Friday, May 15, 2009
Manny's Drug Test Did Not Find HCG? Or, The Trouble With Anonymous Sources
One of the sources with knowledge of the test results confirmed that the outfielder's sample was flagged for having an unusually elevated synthetic testosterone level, more than four times that of the average male. Sources also said that MLB's decision to move to suspend Ramirez would have happened only if the report showed a banned substance. Anti-doping experts said the absence of HCG (human chorionic gonadotropin), coupled with the league's action, indicated that the Dodgers' outfielder used steroids.But wait, didn't those anonymous sources earlier tell us he did test positive for HCG? Ladies and gentlemen, until we get something from somebody willing to identify him or herself, we're not going to get a straight story. And that's not going to happen because what's going on here is a real travesty: Manny's drug tests are being leaked by one organization or another that's supposed to be keeping this information secret. So Manny's being tried in the court of public opinion with a bunch of conflicting allegations coming from anonymous tipsters who have nothing to lose by their discreditable actions.
And speaking of discreditable, Buster Olney writes:
Ramirez's testosterone level was found to be more than four times the norm for the average adult male, ESPN's T.J. Quinn and Mark Fainaru-Wada reported earlier this week.In order to believe McCourt was some sort of dewy-eyed innocent in all this, you have to ignore the the Mitchell Report, which said that the Dodgers unloaded Paul LoDuca at least in part because he had stopped juicing, and that there is no difference between leagues and even divisions. (The pitching is easier in the NL West than the AL East? Who knew?) Olney can be one of the worst, most egregious hack writers out there, and while he doesn't generally sink to the level of a Jay Mariotti, he sure isn't distinguishing himself with this column.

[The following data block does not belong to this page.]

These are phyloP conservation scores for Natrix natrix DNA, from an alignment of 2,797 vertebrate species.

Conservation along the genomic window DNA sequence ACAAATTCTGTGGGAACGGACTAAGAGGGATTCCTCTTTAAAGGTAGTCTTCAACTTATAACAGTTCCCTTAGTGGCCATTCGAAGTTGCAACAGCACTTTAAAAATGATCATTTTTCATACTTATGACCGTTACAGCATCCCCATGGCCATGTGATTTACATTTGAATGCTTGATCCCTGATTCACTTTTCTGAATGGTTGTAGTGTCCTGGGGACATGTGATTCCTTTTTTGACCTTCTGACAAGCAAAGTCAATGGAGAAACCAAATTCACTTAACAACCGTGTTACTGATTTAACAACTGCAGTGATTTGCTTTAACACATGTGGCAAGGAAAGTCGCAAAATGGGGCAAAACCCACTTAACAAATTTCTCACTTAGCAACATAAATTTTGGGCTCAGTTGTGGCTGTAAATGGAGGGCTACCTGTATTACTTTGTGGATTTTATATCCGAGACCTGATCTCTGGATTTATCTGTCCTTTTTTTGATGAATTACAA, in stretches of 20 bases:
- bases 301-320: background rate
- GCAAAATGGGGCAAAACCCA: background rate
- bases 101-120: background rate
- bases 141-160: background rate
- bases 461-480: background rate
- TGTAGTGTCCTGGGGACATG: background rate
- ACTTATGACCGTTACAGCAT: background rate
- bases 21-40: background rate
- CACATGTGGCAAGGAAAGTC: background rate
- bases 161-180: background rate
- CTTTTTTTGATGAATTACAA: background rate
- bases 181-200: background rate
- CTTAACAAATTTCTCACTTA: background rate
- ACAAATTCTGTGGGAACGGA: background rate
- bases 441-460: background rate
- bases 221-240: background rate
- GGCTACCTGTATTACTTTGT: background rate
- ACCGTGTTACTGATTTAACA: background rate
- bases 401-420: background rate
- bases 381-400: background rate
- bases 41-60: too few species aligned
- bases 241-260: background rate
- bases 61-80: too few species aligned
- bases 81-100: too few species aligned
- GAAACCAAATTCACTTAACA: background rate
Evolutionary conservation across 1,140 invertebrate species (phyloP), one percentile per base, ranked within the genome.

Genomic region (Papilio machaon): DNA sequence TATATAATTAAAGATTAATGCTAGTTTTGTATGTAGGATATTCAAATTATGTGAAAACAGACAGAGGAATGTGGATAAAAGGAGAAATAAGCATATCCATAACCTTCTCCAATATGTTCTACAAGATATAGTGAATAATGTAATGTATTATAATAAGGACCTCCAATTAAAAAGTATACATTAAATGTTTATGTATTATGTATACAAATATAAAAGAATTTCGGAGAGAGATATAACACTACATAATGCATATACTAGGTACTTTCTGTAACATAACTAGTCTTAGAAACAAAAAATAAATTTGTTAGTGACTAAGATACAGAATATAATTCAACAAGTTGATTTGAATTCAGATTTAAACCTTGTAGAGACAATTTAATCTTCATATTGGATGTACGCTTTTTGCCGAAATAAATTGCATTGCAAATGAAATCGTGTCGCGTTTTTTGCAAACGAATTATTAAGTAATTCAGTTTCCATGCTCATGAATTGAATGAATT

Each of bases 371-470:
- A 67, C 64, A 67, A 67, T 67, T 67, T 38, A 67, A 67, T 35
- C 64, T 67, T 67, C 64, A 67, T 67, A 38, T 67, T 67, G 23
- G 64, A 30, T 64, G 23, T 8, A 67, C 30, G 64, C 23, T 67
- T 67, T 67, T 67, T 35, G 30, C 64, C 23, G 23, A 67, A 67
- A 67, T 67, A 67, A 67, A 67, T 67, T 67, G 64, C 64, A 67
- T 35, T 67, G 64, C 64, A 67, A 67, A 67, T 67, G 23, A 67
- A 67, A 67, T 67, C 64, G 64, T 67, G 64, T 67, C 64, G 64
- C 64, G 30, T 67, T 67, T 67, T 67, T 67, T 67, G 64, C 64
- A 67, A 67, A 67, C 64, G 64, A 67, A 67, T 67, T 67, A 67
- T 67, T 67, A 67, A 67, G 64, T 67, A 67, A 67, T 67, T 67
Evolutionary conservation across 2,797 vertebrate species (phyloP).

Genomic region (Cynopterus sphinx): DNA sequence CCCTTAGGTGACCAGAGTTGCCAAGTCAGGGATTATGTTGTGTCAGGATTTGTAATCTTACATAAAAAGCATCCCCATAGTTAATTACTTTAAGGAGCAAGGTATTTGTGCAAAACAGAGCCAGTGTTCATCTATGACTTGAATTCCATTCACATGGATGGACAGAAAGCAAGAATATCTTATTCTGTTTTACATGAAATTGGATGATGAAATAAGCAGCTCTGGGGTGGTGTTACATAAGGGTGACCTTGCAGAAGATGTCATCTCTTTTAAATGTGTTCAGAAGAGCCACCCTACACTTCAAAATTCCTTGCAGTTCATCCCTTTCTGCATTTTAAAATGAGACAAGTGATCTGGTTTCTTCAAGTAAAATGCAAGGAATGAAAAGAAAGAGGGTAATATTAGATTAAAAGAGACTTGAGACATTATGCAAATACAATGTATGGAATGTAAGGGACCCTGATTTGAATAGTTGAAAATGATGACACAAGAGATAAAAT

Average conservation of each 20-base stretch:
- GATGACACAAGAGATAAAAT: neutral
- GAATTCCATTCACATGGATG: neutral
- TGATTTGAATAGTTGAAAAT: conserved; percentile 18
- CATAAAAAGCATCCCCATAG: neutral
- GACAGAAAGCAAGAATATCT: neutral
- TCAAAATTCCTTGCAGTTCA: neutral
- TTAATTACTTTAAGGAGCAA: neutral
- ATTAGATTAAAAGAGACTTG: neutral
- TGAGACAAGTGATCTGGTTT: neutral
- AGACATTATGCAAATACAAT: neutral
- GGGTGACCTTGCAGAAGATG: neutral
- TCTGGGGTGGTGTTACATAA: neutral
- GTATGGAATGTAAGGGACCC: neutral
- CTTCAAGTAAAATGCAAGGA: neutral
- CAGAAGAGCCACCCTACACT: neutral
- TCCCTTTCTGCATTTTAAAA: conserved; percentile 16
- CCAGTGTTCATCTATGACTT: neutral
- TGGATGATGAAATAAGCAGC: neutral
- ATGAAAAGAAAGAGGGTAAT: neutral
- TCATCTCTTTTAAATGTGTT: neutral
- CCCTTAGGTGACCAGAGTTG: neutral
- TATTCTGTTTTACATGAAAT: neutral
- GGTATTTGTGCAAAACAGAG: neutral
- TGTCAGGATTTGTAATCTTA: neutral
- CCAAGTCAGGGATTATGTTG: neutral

So for McCourt, there is evidence that what he paid for is a player whose stunning performance at age 36 might have been built on the use of performance-enhancing drugs. He agreed to a $45 million deal based on the presumption that Ramirez was clean and would continue to be a highly marketable tool.
But now McCourt might strongly suspect that what he paid for was a slugger jacked up on steroids.
Peter Gammons recently wrote a column about the stunning improvement in Ramirez's performance in 2008:
From 1998 through 2005, Ramirez averaged 41 homers a season. When he was traded July 31, he was on pace to hit 27 homers, a season after hitting 20.
Update: Thanks to Jon for the link today. I confess to not writing nearly as much as I have previously — about either team, but probably the Dodgers even less so — but this issue really chafes. I would also like to clarify something, too: while I have been an ardent critic of Frank McCourt's dating back to before he purchased the team, I do not believe his complicity (and I think he is complicit) makes him a villain at all here. He took a risk on a player with a known flaw, one of potentially huge ramifications to the team, and lost that gamble. Whether or not the Dodgers are "[p]rivately ... very angry with Manny Ramirez" over this fracas, as Olney writes, it's difficult to imagine how they didn't know he was juicing, and indeed it seems likely they were merely hoping he wouldn't get caught.
The latest rumor is that the testosterone in his system was synthetic, which would not result from use of HCG, but rather from another banned substance.
However, two sources said the substance Ramirez tested positive for was a gonadotropin. Major League Baseball’s list of banned substances includes the gonadotropins LH and HCG, which are most commonly used by women as fertility drugs. They also can be used to trigger testosterone production. Testosterone is depleted by steroid use, and low testosterone can cause erectile dysfunction.A subsequent ESPN story, using anonymous sources once more, claimed it was HCG specifically:
... testing by Major League Baseball showed that Ramirez had testosterone in his body that was not natural and came from an artificial source, two people with knowledge of the case told ESPN's Mark Fainaru-Wada and T.J. Quinn. The sources said that in addition to the artificial testosterone, Ramirez was identified as using the female fertility drug human chorionic gonadotropin, or hCG.So that would be two banned substances if true (HCG and steroids).